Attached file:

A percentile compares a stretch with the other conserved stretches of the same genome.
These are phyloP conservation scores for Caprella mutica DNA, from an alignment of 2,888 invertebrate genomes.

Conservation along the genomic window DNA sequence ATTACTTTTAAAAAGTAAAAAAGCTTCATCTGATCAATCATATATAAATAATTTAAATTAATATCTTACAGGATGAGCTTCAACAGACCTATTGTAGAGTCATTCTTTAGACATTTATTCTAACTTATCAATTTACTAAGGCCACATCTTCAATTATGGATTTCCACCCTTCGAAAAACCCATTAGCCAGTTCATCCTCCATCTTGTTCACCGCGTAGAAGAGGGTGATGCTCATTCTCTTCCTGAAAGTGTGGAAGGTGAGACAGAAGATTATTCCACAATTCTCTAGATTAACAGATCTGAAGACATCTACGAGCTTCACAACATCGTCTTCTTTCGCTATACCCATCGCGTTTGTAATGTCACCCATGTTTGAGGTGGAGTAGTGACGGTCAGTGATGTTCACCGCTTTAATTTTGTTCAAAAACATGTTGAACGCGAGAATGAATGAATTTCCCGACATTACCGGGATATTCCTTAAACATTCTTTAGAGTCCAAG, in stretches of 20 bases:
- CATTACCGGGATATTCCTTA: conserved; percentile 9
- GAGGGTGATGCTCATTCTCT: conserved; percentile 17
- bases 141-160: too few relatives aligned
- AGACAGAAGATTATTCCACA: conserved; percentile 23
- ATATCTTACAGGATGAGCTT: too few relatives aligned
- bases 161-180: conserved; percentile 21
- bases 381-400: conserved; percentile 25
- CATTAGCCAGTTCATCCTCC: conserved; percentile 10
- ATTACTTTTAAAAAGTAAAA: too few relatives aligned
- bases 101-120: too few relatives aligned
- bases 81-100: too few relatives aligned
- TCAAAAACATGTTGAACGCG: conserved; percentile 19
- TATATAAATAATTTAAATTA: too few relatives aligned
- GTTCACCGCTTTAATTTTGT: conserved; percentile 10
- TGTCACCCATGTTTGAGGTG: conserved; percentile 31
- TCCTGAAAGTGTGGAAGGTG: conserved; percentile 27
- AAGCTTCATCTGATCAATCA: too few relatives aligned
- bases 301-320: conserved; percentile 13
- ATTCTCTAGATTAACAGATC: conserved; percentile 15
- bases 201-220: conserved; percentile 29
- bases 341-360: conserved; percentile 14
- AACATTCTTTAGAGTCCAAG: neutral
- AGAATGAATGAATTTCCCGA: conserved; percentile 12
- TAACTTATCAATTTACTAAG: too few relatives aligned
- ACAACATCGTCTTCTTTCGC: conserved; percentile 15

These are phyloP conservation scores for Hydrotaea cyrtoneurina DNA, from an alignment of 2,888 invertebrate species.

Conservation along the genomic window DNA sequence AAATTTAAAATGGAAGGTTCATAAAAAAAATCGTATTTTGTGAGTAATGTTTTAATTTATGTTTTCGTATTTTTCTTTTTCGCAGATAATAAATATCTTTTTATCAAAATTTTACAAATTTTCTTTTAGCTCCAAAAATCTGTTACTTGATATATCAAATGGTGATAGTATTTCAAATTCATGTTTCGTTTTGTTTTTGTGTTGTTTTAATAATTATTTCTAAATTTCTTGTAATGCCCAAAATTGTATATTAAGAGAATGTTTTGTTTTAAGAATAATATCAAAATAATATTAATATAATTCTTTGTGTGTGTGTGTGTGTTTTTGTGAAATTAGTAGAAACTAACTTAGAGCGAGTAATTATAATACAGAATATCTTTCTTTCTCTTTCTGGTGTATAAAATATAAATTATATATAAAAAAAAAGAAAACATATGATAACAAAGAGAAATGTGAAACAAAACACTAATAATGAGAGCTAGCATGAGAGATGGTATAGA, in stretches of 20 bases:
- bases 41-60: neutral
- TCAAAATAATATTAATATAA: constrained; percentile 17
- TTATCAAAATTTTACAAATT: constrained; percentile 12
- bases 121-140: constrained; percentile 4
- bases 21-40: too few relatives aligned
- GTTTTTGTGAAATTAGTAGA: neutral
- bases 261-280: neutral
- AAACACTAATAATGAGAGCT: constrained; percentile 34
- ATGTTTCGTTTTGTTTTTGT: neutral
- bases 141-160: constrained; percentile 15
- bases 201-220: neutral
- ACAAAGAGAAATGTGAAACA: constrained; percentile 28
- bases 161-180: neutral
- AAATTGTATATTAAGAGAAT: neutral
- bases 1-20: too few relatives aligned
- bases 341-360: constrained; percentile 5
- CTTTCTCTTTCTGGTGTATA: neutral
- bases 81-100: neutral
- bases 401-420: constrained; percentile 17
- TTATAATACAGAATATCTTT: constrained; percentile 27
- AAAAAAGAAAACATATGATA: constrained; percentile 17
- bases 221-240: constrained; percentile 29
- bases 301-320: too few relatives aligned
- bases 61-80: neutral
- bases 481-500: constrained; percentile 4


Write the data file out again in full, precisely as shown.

A percentile compares a stretch with the other conserved stretches of the same genome.
These are phyloP conservation scores for Caprella mutica DNA, from an alignment of 2,888 invertebrate genomes.

Conservation along the genomic window DNA sequence ATTACTTTTAAAAAGTAAAAAAGCTTCATCTGATCAATCATATATAAATAATTTAAATTAATATCTTACAGGATGAGCTTCAACAGACCTATTGTAGAGTCATTCTTTAGACATTTATTCTAACTTATCAATTTACTAAGGCCACATCTTCAATTATGGATTTCCACCCTTCGAAAAACCCATTAGCCAGTTCATCCTCCATCTTGTTCACCGCGTAGAAGAGGGTGATGCTCATTCTCTTCCTGAAAGTGTGGAAGGTGAGACAGAAGATTATTCCACAATTCTCTAGATTAACAGATCTGAAGACATCTACGAGCTTCACAACATCGTCTTCTTTCGCTATACCCATCGCGTTTGTAATGTCACCCATGTTTGAGGTGGAGTAGTGACGGTCAGTGATGTTCACCGCTTTAATTTTGTTCAAAAACATGTTGAACGCGAGAATGAATGAATTTCCCGACATTACCGGGATATTCCTTAAACATTCTTTAGAGTCCAAG, in stretches of 20 bases:
- CATTACCGGGATATTCCTTA: conserved; percentile 9
- GAGGGTGATGCTCATTCTCT: conserved; percentile 17
- bases 141-160: too few relatives aligned
- AGACAGAAGATTATTCCACA: conserved; percentile 23
- ATATCTTACAGGATGAGCTT: too few relatives aligned
- bases 161-180: conserved; percentile 21
- bases 381-400: conserved; percentile 25
- CATTAGCCAGTTCATCCTCC: conserved; percentile 10
- ATTACTTTTAAAAAGTAAAA: too few relatives aligned
- bases 101-120: too few relatives aligned
- bases 81-100: too few relatives aligned
- TCAAAAACATGTTGAACGCG: conserved; percentile 19
- TATATAAATAATTTAAATTA: too few relatives aligned
- GTTCACCGCTTTAATTTTGT: conserved; percentile 10
- TGTCACCCATGTTTGAGGTG: conserved; percentile 31
- TCCTGAAAGTGTGGAAGGTG: conserved; percentile 27
- AAGCTTCATCTGATCAATCA: too few relatives aligned
- bases 301-320: conserved; percentile 13
- ATTCTCTAGATTAACAGATC: conserved; percentile 15
- bases 201-220: conserved; percentile 29
- bases 341-360: conserved; percentile 14
- AACATTCTTTAGAGTCCAAG: neutral
- AGAATGAATGAATTTCCCGA: conserved; percentile 12
- TAACTTATCAATTTACTAAG: too few relatives aligned
- ACAACATCGTCTTCTTTCGC: conserved; percentile 15

These are phyloP conservation scores for Hydrotaea cyrtoneurina DNA, from an alignment of 2,888 invertebrate species.

Conservation along the genomic window DNA sequence AAATTTAAAATGGAAGGTTCATAAAAAAAATCGTATTTTGTGAGTAATGTTTTAATTTATGTTTTCGTATTTTTCTTTTTCGCAGATAATAAATATCTTTTTATCAAAATTTTACAAATTTTCTTTTAGCTCCAAAAATCTGTTACTTGATATATCAAATGGTGATAGTATTTCAAATTCATGTTTCGTTTTGTTTTTGTGTTGTTTTAATAATTATTTCTAAATTTCTTGTAATGCCCAAAATTGTATATTAAGAGAATGTTTTGTTTTAAGAATAATATCAAAATAATATTAATATAATTCTTTGTGTGTGTGTGTGTGTTTTTGTGAAATTAGTAGAAACTAACTTAGAGCGAGTAATTATAATACAGAATATCTTTCTTTCTCTTTCTGGTGTATAAAATATAAATTATATATAAAAAAAAAGAAAACATATGATAACAAAGAGAAATGTGAAACAAAACACTAATAATGAGAGCTAGCATGAGAGATGGTATAGA, in stretches of 20 bases:
- bases 41-60: neutral
- TCAAAATAATATTAATATAA: constrained; percentile 17
- TTATCAAAATTTTACAAATT: constrained; percentile 12
- bases 121-140: constrained; percentile 4
- bases 21-40: too few relatives aligned
- GTTTTTGTGAAATTAGTAGA: neutral
- bases 261-280: neutral
- AAACACTAATAATGAGAGCT: constrained; percentile 34
- ATGTTTCGTTTTGTTTTTGT: neutral
- bases 141-160: constrained; percentile 15
- bases 201-220: neutral
- ACAAAGAGAAATGTGAAACA: constrained; percentile 28
- bases 161-180: neutral
- AAATTGTATATTAAGAGAAT: neutral
- bases 1-20: too few relatives aligned
- bases 341-360: constrained; percentile 5
- CTTTCTCTTTCTGGTGTATA: neutral
- bases 81-100: neutral
- bases 401-420: constrained; percentile 17
- TTATAATACAGAATATCTTT: constrained; percentile 27
- AAAAAAGAAAACATATGATA: constrained; percentile 17
- bases 221-240: constrained; percentile 29
- bases 301-320: too few relatives aligned
- bases 61-80: neutral
- bases 481-500: constrained; percentile 4